Ho Chi Minh City, Vietnam, June
4, 2015—IFC, a member of the World Bank Group, is launching its green-building
certification program in Vietnam to encourage the construction of more
resource-efficient buildings. Vietnam is the first market in East Asia
to introduce EDGE (Excellence in Design for Greater Efficiencies), which
empowers developers to reduce their buildings’ energy and water consumption
by 20 percent while lowering greenhouse-gas emissions.
IFC is partnering with SGS Vietnam Ltd.
to offer EDGE, a program that proves the business case for building green
in emerging markets. EDGE offers a free software that allows designers
to choose technical solutions while showing the extra costs to build green
and the payback period. Better design reduces energy and water use, which
in turn lowers the monthly utility bills for owners and tenants.
“We encourage investors, developers,
and practitioners to construct more environmentally friendly buildings
that reduce energy consumption and mitigate climate change,” said Le Hoa
Binh, Deputy Director of the Ho Chi Minh City Construction Authority. “EDGE
is an innovative, voluntary building-certification system that will help
us improve the environment for our people.”
Buildings account for more than 30 percent
of the total energy use in fast-growing economies like Vietnam, hence improving
energy efficiency in new buildings is critical.
“Precise and strategic changes can
make a big difference in improving the efficiency of buildings, which make
up about a third of Vietnam’s total energy consumption,” said Vivek Pathak,
IFC Regional Director for East Asia and the Pacific. “Resource efficiency
will significantly reduce the operating costs of buildings and put Vietnam
on a low-carbon economic growth path.”
SGS Vietnam, a subsidiary of SGS S.A.,
a leading inspection, testing, and certification company headquartered
in Switzerland, will serve as a third-party certifier of EDGE in Vietnam.
Over the next six years, SGS Vietnam expects to award EDGE certifications
to 20 percent of new construction projects in the country, equivalent to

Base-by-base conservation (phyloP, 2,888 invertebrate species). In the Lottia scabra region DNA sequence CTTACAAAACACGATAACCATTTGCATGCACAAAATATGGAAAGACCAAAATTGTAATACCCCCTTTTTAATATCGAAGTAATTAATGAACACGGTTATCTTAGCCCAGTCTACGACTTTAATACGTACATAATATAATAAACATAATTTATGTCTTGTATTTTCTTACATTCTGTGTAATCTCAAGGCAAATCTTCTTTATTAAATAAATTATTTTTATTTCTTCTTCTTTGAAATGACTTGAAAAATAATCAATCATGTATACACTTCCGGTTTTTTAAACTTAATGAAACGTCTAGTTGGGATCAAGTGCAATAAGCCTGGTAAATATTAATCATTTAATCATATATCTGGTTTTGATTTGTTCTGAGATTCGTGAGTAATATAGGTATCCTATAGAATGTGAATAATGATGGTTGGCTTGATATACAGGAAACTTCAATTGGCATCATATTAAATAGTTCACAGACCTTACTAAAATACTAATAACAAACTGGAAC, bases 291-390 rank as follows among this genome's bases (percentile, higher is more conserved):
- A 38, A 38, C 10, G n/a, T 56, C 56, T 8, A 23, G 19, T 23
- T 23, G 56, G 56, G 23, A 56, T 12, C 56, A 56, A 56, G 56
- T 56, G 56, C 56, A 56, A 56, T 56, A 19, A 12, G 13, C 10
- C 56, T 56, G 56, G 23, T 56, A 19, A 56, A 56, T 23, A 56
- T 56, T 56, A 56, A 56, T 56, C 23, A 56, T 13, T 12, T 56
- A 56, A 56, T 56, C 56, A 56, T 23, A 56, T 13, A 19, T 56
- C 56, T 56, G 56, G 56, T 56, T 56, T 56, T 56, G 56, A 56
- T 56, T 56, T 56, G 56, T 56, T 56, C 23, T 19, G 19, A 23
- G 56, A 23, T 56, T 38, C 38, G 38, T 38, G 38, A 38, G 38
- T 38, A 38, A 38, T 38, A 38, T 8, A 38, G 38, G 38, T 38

about 70,000 housing units. This level of penetration will help cut 19,000
metric tons of greenhouse-gas emissions per year, avoid 43,500 megawatt-hours
of energy use, and save $8 million per year by 2021.
“We are seeing strong interest from
investors and developers in fulfilling the increasing demand for eco-friendly
and resource-efficient buildings in Vietnam,” said Steven Du, Managing
Director at SGS Vietnam. “As EDGE offers the most cost-efficient ways
of bringing green features into building design, we believe it will be
effective for a wide range of properties, including office, residential,
and commercial buildings in Vietnam.”
Developer Nam Long Investment Corp.
is among the first to receive an EDGE certification in Vietnam for its
Bridge View Apartments. The design will cut energy use by 20 percent, water
use by 22 percent, and construction materials by 27 percent, but adds only
2 percent to the construction costs.
Vietnam is a focus of IFC’s EDGE program
along with a few other priority countries, which include Costa Rica, India,
Indonesia, and South Africa. “By introducing EDGE, IFC brings to the market
a solution that spells out the cost advantages of building green,” said
Julia Brickell, IFC Climate Business Anchor for East Asia and the Pacific.
“We want to help support Vietnam’s sustainable growth by making large-scale
adoption of green buildings easy and affordable.”
The EDGE software can be accessed at
IFC’s work to promote green buildings in Vietnam is delivered in partnership
with the Switzerland’s State Secretariat for Economic Affairs (SECO).
IFC, a member of the World Bank Group,
is the largest global development institution focused exclusively on the
private sector. Working with private enterprises in about 100 countries,
we use our capital, expertise, and influence to help eliminate extreme
poverty and boost shared prosperity. In FY14, we provided more than $22
billion in financing to improve lives in developing countries and tackle
the most urgent challenges of development. For more information, visit